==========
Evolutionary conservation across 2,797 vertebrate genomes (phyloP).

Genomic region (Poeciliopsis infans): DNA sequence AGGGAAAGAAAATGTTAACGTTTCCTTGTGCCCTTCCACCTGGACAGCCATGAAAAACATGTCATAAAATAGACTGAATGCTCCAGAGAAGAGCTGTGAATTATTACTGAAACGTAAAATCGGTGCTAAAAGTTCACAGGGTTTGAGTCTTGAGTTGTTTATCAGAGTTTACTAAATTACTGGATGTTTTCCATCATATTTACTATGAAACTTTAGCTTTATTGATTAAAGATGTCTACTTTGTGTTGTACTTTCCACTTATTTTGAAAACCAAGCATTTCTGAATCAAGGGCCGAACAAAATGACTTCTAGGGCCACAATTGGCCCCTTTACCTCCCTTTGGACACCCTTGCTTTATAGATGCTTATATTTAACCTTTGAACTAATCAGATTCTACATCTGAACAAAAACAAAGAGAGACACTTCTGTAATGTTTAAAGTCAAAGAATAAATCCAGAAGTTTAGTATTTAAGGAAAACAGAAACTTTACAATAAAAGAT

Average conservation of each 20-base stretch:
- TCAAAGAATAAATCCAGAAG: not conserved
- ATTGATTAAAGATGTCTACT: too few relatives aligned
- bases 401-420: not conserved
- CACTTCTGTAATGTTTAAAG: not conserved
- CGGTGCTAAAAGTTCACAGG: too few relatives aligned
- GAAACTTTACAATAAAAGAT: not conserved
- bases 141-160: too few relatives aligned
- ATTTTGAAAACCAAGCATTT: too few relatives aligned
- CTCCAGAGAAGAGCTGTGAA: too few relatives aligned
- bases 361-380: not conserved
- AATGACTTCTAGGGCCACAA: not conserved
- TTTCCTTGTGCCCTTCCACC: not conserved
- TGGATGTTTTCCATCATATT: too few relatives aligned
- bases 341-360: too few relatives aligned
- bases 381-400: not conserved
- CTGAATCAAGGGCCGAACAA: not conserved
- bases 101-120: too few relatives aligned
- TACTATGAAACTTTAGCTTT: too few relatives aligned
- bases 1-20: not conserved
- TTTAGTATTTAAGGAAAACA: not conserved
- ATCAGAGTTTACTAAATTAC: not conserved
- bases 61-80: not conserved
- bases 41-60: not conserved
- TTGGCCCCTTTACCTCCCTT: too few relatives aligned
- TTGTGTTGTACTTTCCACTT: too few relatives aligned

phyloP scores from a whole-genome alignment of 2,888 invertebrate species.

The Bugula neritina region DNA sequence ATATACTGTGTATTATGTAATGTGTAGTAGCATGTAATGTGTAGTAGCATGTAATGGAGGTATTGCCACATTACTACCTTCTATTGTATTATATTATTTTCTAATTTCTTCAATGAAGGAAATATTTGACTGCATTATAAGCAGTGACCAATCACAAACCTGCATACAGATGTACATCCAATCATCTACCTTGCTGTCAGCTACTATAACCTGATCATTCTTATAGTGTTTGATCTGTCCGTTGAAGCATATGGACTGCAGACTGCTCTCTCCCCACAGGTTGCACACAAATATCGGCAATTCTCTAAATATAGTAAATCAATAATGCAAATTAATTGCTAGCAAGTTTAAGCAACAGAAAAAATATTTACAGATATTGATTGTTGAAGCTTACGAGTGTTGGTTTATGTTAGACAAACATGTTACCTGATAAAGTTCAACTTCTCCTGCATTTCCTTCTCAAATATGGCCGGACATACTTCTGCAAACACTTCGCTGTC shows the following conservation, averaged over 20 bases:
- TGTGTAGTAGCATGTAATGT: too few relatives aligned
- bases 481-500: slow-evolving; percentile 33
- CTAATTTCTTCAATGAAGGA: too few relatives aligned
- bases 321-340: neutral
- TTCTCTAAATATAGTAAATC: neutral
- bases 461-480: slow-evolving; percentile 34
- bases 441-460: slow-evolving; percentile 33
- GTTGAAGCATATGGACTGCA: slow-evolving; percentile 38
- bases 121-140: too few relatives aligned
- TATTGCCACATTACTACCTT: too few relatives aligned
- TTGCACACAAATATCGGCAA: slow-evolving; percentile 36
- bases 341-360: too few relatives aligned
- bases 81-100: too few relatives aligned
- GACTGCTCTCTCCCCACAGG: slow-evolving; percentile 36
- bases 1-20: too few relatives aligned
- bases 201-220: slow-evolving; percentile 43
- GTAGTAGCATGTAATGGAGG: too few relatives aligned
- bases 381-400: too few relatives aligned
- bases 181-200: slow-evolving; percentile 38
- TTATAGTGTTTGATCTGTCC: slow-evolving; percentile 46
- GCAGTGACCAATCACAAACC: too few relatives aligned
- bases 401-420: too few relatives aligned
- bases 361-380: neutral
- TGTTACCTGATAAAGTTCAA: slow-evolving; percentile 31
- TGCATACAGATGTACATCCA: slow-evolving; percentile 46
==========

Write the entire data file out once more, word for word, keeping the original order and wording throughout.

Evolutionary conservation across 2,797 vertebrate genomes (phyloP).

Genomic region (Poeciliopsis infans): DNA sequence AGGGAAAGAAAATGTTAACGTTTCCTTGTGCCCTTCCACCTGGACAGCCATGAAAAACATGTCATAAAATAGACTGAATGCTCCAGAGAAGAGCTGTGAATTATTACTGAAACGTAAAATCGGTGCTAAAAGTTCACAGGGTTTGAGTCTTGAGTTGTTTATCAGAGTTTACTAAATTACTGGATGTTTTCCATCATATTTACTATGAAACTTTAGCTTTATTGATTAAAGATGTCTACTTTGTGTTGTACTTTCCACTTATTTTGAAAACCAAGCATTTCTGAATCAAGGGCCGAACAAAATGACTTCTAGGGCCACAATTGGCCCCTTTACCTCCCTTTGGACACCCTTGCTTTATAGATGCTTATATTTAACCTTTGAACTAATCAGATTCTACATCTGAACAAAAACAAAGAGAGACACTTCTGTAATGTTTAAAGTCAAAGAATAAATCCAGAAGTTTAGTATTTAAGGAAAACAGAAACTTTACAATAAAAGAT

Average conservation of each 20-base stretch:
- TCAAAGAATAAATCCAGAAG: not conserved
- ATTGATTAAAGATGTCTACT: too few relatives aligned
- bases 401-420: not conserved
- CACTTCTGTAATGTTTAAAG: not conserved
- CGGTGCTAAAAGTTCACAGG: too few relatives aligned
- GAAACTTTACAATAAAAGAT: not conserved
- bases 141-160: too few relatives aligned
- ATTTTGAAAACCAAGCATTT: too few relatives aligned
- CTCCAGAGAAGAGCTGTGAA: too few relatives aligned
- bases 361-380: not conserved
- AATGACTTCTAGGGCCACAA: not conserved
- TTTCCTTGTGCCCTTCCACC: not conserved
- TGGATGTTTTCCATCATATT: too few relatives aligned
- bases 341-360: too few relatives aligned
- bases 381-400: not conserved
- CTGAATCAAGGGCCGAACAA: not conserved
- bases 101-120: too few relatives aligned
- TACTATGAAACTTTAGCTTT: too few relatives aligned
- bases 1-20: not conserved
- TTTAGTATTTAAGGAAAACA: not conserved
- ATCAGAGTTTACTAAATTAC: not conserved
- bases 61-80: not conserved
- bases 41-60: not conserved
- TTGGCCCCTTTACCTCCCTT: too few relatives aligned
- TTGTGTTGTACTTTCCACTT: too few relatives aligned

phyloP scores from a whole-genome alignment of 2,888 invertebrate species.

The Bugula neritina region DNA sequence ATATACTGTGTATTATGTAATGTGTAGTAGCATGTAATGTGTAGTAGCATGTAATGGAGGTATTGCCACATTACTACCTTCTATTGTATTATATTATTTTCTAATTTCTTCAATGAAGGAAATATTTGACTGCATTATAAGCAGTGACCAATCACAAACCTGCATACAGATGTACATCCAATCATCTACCTTGCTGTCAGCTACTATAACCTGATCATTCTTATAGTGTTTGATCTGTCCGTTGAAGCATATGGACTGCAGACTGCTCTCTCCCCACAGGTTGCACACAAATATCGGCAATTCTCTAAATATAGTAAATCAATAATGCAAATTAATTGCTAGCAAGTTTAAGCAACAGAAAAAATATTTACAGATATTGATTGTTGAAGCTTACGAGTGTTGGTTTATGTTAGACAAACATGTTACCTGATAAAGTTCAACTTCTCCTGCATTTCCTTCTCAAATATGGCCGGACATACTTCTGCAAACACTTCGCTGTC shows the following conservation, averaged over 20 bases:
- TGTGTAGTAGCATGTAATGT: too few relatives aligned
- bases 481-500: slow-evolving; percentile 33
- CTAATTTCTTCAATGAAGGA: too few relatives aligned
- bases 321-340: neutral
- TTCTCTAAATATAGTAAATC: neutral
- bases 461-480: slow-evolving; percentile 34
- bases 441-460: slow-evolving; percentile 33
- GTTGAAGCATATGGACTGCA: slow-evolving; percentile 38
- bases 121-140: too few relatives aligned
- TATTGCCACATTACTACCTT: too few relatives aligned
- TTGCACACAAATATCGGCAA: slow-evolving; percentile 36
- bases 341-360: too few relatives aligned
- bases 81-100: too few relatives aligned
- GACTGCTCTCTCCCCACAGG: slow-evolving; percentile 36
- bases 1-20: too few relatives aligned
- bases 201-220: slow-evolving; percentile 43
- GTAGTAGCATGTAATGGAGG: too few relatives aligned
- bases 381-400: too few relatives aligned
- bases 181-200: slow-evolving; percentile 38
- TTATAGTGTTTGATCTGTCC: slow-evolving; percentile 46
- GCAGTGACCAATCACAAACC: too few relatives aligned
- bases 401-420: too few relatives aligned
- bases 361-380: neutral
- TGTTACCTGATAAAGTTCAA: slow-evolving; percentile 31
- TGCATACAGATGTACATCCA: slow-evolving; percentile 46